Kay Wood’s talked about the premise of The Big Belch in her Kickstarter fundraiser.
The Big Belch is not your usual graphic novel. While typically this medium seems to feature heroes who are nearly exclusively young, Kay Wood? work takes a different approach. When the plans of a big oil company put the earth in danger, it? not a superhero who saves the day, but two baby boomers, a bulldog and a parrot.
For Wood, the subject matter of the graphic novel is what drove its creation. “When I saw the devastation in the Gulf of Mexico from the Deepwater Horizon oil spill, I just had to do something,?Wood said.
However, this doesn? mean the work any less fun. “It? funny ?wry humor. This is a funny book about a serious subject. It talks about some of the motivations behind our drive for more and more fossil fuel even as the planet heats up. I’ve found over the years that sometimes the best way to get across important messages is not by preaching but by entertaining.?lt;/span>
When it comes to Fletcher, the parrot portion of the four main protagonists, Wood took inspiration from real life. “While the character Fletcher in The Big Belch is not any particular type of parrot, he was inspired by a real parrot. A very dear friend from college days had a parrot named Fletcher since she was a girl. Her Fletcher was a lilac-crowned or Finsch’s Amazon. He was a handsome intimidating presence who unfortunately passed away several years ago. But he just seemed like a great character for the book.?lt;/span>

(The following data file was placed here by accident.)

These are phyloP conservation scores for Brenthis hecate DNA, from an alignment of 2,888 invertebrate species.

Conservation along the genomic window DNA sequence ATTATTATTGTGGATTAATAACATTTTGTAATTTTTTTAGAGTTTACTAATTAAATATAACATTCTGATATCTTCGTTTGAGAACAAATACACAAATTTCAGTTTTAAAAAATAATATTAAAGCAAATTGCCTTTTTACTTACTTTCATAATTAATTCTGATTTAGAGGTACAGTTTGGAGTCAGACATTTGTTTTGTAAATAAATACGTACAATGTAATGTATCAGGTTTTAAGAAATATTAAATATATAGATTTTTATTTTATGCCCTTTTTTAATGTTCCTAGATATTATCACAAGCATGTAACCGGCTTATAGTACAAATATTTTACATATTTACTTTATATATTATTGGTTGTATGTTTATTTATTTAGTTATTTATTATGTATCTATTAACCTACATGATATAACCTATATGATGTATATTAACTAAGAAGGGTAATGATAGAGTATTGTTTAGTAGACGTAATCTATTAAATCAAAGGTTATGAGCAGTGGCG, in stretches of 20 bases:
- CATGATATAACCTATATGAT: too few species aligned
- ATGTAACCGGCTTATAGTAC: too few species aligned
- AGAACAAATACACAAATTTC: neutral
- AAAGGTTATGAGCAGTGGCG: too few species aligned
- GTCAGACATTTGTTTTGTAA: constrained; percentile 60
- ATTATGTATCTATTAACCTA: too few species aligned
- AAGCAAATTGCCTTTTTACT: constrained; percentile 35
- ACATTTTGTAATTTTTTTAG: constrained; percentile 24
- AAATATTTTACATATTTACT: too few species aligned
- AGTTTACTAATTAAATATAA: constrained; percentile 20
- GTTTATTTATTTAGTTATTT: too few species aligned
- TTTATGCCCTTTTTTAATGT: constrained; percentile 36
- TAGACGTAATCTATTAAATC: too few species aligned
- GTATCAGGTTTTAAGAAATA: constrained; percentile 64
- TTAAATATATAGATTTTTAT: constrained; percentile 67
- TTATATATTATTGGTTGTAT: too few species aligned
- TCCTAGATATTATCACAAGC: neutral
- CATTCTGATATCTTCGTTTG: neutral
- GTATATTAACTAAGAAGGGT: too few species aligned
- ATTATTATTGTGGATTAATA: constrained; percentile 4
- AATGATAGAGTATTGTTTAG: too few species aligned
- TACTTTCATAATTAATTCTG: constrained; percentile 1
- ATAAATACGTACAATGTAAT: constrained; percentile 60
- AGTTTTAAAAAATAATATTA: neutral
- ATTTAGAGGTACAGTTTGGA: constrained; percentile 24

Although he is a bird, Fletcher? importance to the story shouldn? be understated. Wood explains, “His direct action at a critical moment saves the world from blowing up. The book’s other environmental crime fighters are baby boomers Monty Cane and Maureen Able ?a long-time married couple, and Francois, an extraordinarily lovable French bulldog who closely works with Fletcher. Fletcher is highly intelligent and cantankerous. He doesn? have much patience for fools, which he seems to consider most of the human race ?but he does love Monty, Maureen and Fran?s.?lt;/span>
The Big Belch was a 3-year-long endeavor for Wood that included a successful Kickstarter campaign and a grant from The Leeway Foundation. For the graphic novel? lively art style, Wood stated she looked to, “R. Crumb and other early underground comics. [I] really like how alive the drawings are.?lt;/span>
Though Wood acknowledges her first foray into the world of graphic novels was a great challenge, it was also one she had fun with. “It? hard to say which was better: writing or drawing. I love both and they had to work together. I sometimes changed the story arc after doing a page of drawings because it worked better visually. But it also had to work to tell the story. Even though it was an amazing amount of work, it was wonderful to do. It was so absorbing. I actually enjoyed doing the 17 or more rewrites of the story. Something that was a total surprise. I?e always loved drawing ?which is a good thing as there are approximately 5 to 7 drawings per the 118 pages. And that? not to mention the re-drawings.?lt;/span>
The Big Belch won? be available until mid-July, and Wood and her fans anxiously await the arrival of the release date. “I?e no expectations. But I do hope people really like it, get some laughs, and maybe think about what we?e doing to our world,?she said. “We do only have the one planet. Why do we keep trashing it? As Fletcher would say, ?et your acts together people! Us birds are depending on you. Sqwaaak!?